The lesson is that if you say sorry, even without going into much detail, many Americans are willing to forgive and forget. Quite readily in fact, judging by the numbers lining up to get McGwire’s autograph at stadiums all across this country over the past three years. This is what Armstrong and his people were counting on when they laid the groundwork by leaking the news he was considering a tell-all a couple of weeks back. Aside from the fact this was the only real play he had left, they know he isn’t breaking new ground here. Long is the list of American athletes who have discovered the benefit of confessing, repenting and returning.

It will help Armstrong’s cause immeasurably that some fans in these parts will readily accept his explanation because they view sport as just another branch of the entertainment industry anyway. Much like when they are watching stunts in action movies, they don’t care what sleights of hand are involved as long as they get to see something wondrous produced. Whether you took EPO to ride your bike faster or to hit the ball farther doesn’t bother a large section of the population. This much was brought home again this past week listening to baseball fans expressing outrage that “sanctimonious” journalists were keeping proven steroid cheats/their heroes out of the game’s Hall of Fame.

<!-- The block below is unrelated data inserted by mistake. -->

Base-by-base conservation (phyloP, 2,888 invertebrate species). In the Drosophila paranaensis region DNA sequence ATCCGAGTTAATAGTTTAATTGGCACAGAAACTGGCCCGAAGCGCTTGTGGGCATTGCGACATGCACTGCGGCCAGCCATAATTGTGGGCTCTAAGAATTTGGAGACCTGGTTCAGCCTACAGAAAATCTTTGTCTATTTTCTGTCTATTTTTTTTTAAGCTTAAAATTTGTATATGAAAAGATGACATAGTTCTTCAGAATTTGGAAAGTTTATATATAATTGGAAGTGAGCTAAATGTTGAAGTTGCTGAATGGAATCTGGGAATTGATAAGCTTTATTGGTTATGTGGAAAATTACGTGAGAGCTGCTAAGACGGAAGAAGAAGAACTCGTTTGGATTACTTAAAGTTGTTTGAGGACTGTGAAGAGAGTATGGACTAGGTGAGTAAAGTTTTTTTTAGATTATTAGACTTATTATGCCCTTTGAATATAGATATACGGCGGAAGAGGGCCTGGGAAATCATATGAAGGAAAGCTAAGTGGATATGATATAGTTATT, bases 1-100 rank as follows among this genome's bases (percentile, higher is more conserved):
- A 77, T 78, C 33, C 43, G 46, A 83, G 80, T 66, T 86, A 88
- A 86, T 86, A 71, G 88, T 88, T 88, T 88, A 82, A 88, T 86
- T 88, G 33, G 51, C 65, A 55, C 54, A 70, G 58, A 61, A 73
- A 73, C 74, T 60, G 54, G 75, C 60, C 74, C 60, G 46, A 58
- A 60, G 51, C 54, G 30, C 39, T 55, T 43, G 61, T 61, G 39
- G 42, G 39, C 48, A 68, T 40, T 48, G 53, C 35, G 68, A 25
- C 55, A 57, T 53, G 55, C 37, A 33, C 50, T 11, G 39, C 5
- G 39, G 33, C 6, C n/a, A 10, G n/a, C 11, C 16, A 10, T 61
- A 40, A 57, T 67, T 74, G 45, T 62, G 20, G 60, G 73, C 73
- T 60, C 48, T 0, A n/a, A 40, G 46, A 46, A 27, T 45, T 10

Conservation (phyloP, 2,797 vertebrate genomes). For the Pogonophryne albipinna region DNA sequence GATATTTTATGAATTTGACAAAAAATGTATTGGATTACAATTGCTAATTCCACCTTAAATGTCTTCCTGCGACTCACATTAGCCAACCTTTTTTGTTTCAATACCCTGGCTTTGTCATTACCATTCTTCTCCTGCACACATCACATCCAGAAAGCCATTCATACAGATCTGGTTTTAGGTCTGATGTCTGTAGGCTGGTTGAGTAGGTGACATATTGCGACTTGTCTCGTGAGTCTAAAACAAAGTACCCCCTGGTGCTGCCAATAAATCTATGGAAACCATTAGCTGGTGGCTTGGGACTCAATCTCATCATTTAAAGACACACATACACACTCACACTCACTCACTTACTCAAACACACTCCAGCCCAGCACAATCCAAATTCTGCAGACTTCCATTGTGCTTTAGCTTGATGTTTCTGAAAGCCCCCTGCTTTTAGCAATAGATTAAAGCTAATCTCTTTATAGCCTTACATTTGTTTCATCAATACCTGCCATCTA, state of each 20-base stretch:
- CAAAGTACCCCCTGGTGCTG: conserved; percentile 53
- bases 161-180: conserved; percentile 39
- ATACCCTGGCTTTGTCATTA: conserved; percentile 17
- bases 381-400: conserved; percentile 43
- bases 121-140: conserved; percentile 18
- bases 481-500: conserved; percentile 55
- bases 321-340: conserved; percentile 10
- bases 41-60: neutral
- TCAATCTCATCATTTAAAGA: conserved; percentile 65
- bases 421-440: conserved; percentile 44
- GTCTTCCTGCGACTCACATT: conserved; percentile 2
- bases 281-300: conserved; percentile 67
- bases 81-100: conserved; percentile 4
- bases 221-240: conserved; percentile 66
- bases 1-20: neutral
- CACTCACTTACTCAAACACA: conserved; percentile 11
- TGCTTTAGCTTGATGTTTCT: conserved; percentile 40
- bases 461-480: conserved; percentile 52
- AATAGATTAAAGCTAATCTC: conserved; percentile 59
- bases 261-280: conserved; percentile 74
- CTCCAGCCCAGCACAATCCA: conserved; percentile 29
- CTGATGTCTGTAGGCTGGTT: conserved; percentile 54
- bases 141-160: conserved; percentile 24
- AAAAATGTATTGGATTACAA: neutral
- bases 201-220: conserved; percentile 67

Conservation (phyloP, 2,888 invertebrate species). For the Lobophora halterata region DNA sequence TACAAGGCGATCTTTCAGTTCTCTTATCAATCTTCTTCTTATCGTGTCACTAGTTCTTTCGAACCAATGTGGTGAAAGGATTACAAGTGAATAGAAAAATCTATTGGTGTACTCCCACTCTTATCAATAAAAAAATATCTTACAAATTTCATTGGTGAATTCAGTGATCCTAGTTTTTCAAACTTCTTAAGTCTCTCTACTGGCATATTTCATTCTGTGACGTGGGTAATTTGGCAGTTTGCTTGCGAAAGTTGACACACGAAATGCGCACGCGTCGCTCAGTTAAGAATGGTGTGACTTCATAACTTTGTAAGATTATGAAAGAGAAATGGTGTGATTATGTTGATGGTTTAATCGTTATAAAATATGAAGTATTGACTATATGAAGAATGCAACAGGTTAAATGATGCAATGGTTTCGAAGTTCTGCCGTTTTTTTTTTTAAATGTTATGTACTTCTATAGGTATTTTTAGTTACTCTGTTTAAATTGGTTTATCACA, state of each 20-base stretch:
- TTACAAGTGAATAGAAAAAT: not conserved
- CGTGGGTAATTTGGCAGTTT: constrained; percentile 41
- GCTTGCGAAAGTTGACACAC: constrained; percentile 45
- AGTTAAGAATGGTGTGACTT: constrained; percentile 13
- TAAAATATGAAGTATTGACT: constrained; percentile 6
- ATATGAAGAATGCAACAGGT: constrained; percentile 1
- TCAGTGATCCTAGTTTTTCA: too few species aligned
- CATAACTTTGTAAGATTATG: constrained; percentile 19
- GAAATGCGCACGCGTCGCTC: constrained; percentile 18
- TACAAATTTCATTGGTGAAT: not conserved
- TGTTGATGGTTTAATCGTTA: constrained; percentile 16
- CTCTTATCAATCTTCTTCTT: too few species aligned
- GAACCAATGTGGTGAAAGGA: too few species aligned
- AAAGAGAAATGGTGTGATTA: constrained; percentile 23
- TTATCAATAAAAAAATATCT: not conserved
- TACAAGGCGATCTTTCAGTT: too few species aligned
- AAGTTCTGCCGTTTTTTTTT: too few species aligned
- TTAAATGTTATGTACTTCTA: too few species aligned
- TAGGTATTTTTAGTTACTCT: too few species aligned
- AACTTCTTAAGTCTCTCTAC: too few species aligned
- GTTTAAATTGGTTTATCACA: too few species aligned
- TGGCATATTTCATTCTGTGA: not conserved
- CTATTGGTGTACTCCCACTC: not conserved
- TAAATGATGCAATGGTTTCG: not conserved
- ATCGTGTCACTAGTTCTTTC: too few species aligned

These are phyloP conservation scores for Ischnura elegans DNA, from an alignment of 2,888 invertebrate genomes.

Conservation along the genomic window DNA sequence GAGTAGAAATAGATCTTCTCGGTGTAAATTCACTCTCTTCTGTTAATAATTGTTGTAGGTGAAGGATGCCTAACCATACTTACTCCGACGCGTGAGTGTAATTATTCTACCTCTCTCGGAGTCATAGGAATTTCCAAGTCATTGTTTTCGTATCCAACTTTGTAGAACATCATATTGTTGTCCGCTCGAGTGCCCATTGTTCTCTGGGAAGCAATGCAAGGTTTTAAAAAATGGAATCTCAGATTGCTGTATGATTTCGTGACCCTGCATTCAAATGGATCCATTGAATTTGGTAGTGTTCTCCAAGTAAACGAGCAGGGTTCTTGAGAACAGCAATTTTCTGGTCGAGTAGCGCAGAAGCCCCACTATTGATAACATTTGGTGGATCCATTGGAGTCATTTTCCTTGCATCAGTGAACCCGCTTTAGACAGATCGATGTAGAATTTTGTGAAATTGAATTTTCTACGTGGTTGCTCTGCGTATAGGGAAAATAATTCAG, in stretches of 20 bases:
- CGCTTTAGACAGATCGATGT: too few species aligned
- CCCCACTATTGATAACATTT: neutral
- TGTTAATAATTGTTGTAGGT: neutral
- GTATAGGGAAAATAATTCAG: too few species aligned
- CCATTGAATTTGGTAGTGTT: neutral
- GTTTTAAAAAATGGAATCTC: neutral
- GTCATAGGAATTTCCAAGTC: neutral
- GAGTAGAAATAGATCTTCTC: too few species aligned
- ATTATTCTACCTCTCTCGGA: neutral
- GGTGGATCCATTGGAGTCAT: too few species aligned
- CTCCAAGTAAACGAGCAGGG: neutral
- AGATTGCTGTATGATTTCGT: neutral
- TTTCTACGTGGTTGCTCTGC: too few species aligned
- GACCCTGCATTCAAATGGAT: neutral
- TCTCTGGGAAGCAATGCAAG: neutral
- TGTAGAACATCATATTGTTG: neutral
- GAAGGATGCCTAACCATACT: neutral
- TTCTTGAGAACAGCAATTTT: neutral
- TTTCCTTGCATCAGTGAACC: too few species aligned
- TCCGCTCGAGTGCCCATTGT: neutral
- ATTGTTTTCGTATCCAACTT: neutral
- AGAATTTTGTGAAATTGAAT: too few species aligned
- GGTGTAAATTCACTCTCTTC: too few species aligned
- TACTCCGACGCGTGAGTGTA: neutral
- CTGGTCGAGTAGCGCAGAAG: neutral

These are the same people who will listen to Armstrong talking to Winfrey and conclude that everybody else was at it too so he did nothing wrong. Indeed, this demographic will vouchsafe that since all other cyclists had access to the same pharmaceuticals, he was still the best of a bad bunch. Plenty others have counted on and capitalised on this type of ignorance and moral equivocation in recent years. A pitcher called Andy Pettite remains one of the most popular New York Yankees even though he was caught using HGH. The same fan base forgave Alex Rodriguez his lengthier steroid use the moment he starred in a World Series victory.